We found out high Pearson’s correlation (0.98-0.99) between the volumes obtained on test and retest MRI data analyzed with both SPM and FS. The Bland-Altman plots detected the presence of systematic biases between the test-retest measures for the GM and WM volumes obtained by FS on the OASIS database. For these quantities, the test measures were systematically greater (4.6±1.3)% and smaller (-2.8±1.2)% than the retest measures, respectively. The comparison between the volumes provided by SPM and those by FS highlighted that FS overestimated the volumes with respect to SPM, except for the GM volume. These findings were consistently detected on both Kirby and OASIS data samples as shown in Table 1. We reported in Figure 1. the overlays of the ROI masks obtained by SPM and FS for the worst cases of the Kirby and the OASIS data samples, respectively. Dice values were found in the 0.76-0.83 range. In the male vs. female brain volume comparisons, inconsistencies arose for the OASIS dataset, where the gender-related differences appear subtler with respect to the Kirby dataset. In particular, gender-related differences on the Kirby dataset were consistently detected in the analysis of volumes segmented by SPM and FS (Cohen’s effect size > 1.1), whereas, in the case of the OASIS dataset significant volume differences were not consistently detected in the analysis of volumes segmented by SPM and by FS, and in that case the Cohen’s effect size are generally lower (see Table 2).


SPM seems to be more robust with respect to any variation that can have occurred between test and retest scans on that data sample. The inter-method reproducibility analysis revealed discrepancies between SPM and FS calculated volumes, visible both in the Bland-Altman plots and in terms of the Dice indices. These differences can be due to the implementation of the different segmentation algorithms, including the adoption of different reference atlases. Additional sources of discrepancy in segmenting subcortical structures are can be due to the arbitrariness in defining their boundaries with respect to surrounding structures.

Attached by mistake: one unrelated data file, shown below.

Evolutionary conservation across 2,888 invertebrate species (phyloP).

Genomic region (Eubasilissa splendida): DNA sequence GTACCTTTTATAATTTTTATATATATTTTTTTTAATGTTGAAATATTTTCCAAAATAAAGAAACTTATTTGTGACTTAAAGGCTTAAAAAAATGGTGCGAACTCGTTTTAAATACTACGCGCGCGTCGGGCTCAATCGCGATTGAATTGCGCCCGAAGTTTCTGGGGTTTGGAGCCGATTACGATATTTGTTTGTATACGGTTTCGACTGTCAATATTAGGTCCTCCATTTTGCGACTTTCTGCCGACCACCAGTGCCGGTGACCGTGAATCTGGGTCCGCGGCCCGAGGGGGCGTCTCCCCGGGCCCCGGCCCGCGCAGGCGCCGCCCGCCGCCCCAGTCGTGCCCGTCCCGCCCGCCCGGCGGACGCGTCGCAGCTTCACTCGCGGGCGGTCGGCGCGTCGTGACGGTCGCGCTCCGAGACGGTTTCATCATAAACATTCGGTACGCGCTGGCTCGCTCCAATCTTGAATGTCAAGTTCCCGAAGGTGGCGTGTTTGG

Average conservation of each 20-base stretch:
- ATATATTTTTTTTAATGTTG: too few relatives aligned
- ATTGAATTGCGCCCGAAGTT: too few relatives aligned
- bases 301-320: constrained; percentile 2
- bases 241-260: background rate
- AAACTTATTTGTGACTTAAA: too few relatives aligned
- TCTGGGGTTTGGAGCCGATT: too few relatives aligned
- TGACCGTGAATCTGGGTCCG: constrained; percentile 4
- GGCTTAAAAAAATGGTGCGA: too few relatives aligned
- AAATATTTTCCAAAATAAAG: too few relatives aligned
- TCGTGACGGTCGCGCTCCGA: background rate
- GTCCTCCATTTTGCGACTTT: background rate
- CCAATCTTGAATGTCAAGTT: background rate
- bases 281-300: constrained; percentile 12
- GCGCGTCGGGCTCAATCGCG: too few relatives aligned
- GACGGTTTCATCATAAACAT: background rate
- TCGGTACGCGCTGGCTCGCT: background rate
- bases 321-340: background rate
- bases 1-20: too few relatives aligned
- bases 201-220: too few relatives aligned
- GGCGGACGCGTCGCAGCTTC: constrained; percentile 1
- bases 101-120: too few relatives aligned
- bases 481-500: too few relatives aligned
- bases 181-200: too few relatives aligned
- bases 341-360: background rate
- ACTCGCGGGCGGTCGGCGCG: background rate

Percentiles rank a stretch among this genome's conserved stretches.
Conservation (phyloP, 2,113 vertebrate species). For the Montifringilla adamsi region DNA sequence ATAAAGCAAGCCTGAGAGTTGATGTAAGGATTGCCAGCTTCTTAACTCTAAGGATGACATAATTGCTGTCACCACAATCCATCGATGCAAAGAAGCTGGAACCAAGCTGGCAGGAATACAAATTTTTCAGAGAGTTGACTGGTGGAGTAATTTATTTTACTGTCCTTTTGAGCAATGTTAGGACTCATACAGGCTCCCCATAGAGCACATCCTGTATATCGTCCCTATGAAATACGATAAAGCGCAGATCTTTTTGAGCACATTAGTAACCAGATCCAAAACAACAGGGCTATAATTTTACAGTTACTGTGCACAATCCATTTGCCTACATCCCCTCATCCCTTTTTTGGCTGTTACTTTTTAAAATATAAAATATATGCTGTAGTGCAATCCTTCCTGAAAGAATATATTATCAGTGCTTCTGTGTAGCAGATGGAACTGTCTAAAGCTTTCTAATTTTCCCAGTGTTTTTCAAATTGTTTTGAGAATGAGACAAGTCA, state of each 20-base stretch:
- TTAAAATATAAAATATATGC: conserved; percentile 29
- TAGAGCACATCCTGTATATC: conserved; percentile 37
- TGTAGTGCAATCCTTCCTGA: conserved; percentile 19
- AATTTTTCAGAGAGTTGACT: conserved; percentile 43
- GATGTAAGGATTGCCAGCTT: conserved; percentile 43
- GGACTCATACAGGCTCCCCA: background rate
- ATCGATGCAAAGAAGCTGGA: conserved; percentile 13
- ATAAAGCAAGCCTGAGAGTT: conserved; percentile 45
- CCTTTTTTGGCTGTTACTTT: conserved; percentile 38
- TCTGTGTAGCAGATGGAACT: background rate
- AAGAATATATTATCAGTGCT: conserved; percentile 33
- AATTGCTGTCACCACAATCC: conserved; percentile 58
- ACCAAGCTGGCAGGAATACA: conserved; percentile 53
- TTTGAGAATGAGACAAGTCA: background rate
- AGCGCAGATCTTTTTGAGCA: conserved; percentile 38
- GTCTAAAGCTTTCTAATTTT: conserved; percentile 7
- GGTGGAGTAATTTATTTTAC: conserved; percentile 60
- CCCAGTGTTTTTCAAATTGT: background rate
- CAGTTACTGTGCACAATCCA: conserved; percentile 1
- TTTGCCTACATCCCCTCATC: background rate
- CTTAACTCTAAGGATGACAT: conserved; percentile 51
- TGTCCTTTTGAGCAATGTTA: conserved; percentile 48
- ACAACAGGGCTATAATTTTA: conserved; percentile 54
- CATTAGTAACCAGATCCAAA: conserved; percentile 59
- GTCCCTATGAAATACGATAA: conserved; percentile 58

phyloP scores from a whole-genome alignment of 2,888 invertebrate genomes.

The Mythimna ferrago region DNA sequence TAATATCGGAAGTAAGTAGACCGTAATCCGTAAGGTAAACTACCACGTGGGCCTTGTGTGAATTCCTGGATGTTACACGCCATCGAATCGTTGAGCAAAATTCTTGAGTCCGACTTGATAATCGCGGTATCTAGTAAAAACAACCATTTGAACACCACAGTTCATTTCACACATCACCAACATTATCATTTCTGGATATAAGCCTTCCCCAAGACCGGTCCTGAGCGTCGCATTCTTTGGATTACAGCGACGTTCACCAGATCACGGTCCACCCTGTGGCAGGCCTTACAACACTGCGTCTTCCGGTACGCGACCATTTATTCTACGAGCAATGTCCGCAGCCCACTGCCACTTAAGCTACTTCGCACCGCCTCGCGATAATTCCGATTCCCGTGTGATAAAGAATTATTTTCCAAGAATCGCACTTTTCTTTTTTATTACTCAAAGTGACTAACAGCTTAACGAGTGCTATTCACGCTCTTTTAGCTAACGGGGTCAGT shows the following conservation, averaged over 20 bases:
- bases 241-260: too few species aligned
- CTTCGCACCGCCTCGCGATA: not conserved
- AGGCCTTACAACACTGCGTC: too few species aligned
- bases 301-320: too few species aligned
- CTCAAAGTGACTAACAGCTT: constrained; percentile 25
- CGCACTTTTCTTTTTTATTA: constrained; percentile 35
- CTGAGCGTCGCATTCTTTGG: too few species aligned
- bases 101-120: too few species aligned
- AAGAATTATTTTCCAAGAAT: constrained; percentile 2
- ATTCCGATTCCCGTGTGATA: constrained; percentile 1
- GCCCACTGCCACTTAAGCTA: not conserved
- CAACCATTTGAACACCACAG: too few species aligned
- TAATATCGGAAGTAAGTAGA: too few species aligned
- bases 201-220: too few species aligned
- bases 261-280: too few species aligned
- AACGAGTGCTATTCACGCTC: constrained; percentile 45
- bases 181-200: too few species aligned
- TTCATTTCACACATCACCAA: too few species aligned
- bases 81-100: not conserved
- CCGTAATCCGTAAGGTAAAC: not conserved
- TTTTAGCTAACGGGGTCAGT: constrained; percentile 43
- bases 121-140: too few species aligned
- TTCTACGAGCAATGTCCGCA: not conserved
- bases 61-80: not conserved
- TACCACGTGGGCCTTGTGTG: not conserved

We support SPM as the more consistent tool to evaluate ROI volumes. In any case, as the two methods rely on different algorithm pipelines, which can be differently affected by the presence of abnormalities, image artifacts, or variations in the acquisition protocol parameters, we suggest cross-validating the findings of each research study against different segmentation methods before to proceed to their interpretation.


The OASIS project was funded by grants P50 AG05681, P01 AG03991, R01 AG021910, P50 MH071616, U24 RR021382, R01 MH56584.This work has been partially funded by the Tuscany Government (Bando FAS Salute by Sviluppo Toscana, ARIANNA Project), and by the National Institute of Nuclear Physics (nextMR project). Conflict of Interest Statement: The authors declare that the research was conducted in the absence of any commercial or financial relationships that could be construed as a potential conflict of interest.


1.SPM. Available at https://www.fil.ion.ucl.ac.uk/spm/, 2018.

2.FreeSurfer [online]. Available at https://surfer.nmr.mgh.harvard.edu/. Accessed 15 June 2011

3.Landman BA, Huang AJ, Gifford A, Vikram DS, Lim I, Farelli J, Smith S: Multi-parametric neuroimaging reproducibility: a 3-T resource study. Neuroimage 54: 2854–2866, 2011

4.Marcus, Daniel S, Tracy H, Wang: Open Access Series of Imaging Studies (OASIS): Cross-Sectional MRI Data in Young, Middle Aged, Nondemented, and Demented Older Adults. Journal of Cognitive Neuroscience 19(9): 1498–1507, 2007


Table1. Inter-method reproducibility measurements between SPM and FS evaluated on the Kirby and OASIS data samples: Bland-Altman parameters e.g. mean (d) and standard deviation (s) of percent difference and limits of agreement corresponding to the 95% C.I. in volume difference. The parameter d is computed as the difference between SPM and FS volumes over their average.

Figure1. Overlay of segmented ROIs by SPM and by FS onto a single subject anatomical image in the native space for the worst case of the Kirby-21 data sample(left) and of the OASIS data sample (right). GM and WM are visible on the first line; hippocampus, putamen and caudate, brainstem on the second and third lines, respectively.

Table2. Gender differences in brain structures volumes of interest [ml] for SPM and FS evaluated on the Kirby and OASIS dataset: mean, standard deviation (SD) and statistic measures, t, p_value and Cohen’s d.

Proc. Intl. Soc. Mag. Reson. Med. 27 (2019)